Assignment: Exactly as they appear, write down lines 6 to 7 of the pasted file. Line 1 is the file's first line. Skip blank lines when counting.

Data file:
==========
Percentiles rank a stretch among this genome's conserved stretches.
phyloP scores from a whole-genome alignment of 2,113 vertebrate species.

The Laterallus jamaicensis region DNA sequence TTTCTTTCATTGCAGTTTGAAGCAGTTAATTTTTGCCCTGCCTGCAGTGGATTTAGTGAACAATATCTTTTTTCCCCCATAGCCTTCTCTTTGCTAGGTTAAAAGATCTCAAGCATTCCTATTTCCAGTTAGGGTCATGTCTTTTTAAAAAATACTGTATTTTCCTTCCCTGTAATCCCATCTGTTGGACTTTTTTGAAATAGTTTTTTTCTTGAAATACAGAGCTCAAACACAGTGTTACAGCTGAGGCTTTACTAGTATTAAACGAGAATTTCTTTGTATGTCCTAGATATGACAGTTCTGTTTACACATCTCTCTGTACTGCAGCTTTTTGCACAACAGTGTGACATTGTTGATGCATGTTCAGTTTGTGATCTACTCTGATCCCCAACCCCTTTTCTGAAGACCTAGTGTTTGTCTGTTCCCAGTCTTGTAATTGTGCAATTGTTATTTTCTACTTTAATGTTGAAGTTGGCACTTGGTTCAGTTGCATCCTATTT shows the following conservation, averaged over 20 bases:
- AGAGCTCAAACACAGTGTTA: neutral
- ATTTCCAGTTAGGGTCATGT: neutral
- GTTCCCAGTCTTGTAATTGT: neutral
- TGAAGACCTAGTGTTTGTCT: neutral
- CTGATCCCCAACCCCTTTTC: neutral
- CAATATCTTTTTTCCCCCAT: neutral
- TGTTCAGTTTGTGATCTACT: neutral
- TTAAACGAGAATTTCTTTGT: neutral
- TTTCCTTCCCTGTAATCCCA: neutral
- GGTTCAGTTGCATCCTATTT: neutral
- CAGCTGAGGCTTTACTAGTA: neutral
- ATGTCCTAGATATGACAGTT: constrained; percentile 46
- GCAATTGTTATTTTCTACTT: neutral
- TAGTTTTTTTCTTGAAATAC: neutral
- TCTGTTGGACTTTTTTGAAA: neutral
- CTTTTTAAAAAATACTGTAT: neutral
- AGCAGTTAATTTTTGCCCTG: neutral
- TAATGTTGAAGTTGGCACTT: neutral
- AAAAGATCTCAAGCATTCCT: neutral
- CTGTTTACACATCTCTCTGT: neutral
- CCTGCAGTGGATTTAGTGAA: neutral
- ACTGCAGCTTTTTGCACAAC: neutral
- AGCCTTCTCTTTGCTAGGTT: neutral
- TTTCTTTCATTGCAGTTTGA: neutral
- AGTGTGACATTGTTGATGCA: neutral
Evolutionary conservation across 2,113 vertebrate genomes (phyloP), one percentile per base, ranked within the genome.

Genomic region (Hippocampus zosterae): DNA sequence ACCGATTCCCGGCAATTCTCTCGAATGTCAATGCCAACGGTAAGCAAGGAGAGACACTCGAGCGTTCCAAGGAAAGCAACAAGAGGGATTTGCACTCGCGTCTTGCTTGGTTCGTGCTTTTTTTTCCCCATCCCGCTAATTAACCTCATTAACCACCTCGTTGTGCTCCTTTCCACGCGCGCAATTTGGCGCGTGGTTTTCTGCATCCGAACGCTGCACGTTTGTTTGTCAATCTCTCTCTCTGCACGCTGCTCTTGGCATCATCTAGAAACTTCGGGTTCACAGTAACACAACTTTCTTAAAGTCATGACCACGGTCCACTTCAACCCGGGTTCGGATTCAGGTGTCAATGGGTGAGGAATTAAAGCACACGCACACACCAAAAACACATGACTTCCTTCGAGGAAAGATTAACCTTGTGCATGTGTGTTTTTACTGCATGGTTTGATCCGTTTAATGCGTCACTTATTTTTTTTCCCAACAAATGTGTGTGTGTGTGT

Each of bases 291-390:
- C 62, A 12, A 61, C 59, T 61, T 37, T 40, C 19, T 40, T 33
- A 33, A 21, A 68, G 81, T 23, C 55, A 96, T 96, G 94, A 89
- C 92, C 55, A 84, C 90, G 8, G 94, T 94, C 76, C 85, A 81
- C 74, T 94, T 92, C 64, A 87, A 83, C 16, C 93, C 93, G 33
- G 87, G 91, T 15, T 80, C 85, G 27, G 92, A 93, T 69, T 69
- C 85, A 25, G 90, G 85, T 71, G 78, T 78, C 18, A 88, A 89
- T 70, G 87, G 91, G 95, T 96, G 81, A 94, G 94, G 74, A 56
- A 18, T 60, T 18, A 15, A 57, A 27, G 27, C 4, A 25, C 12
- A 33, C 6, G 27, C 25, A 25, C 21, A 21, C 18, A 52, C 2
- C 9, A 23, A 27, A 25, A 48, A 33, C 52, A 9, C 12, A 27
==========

- GTTCCCAGTCTTGTAATTGT: neutral
- TGAAGACCTAGTGTTTGTCT: neutral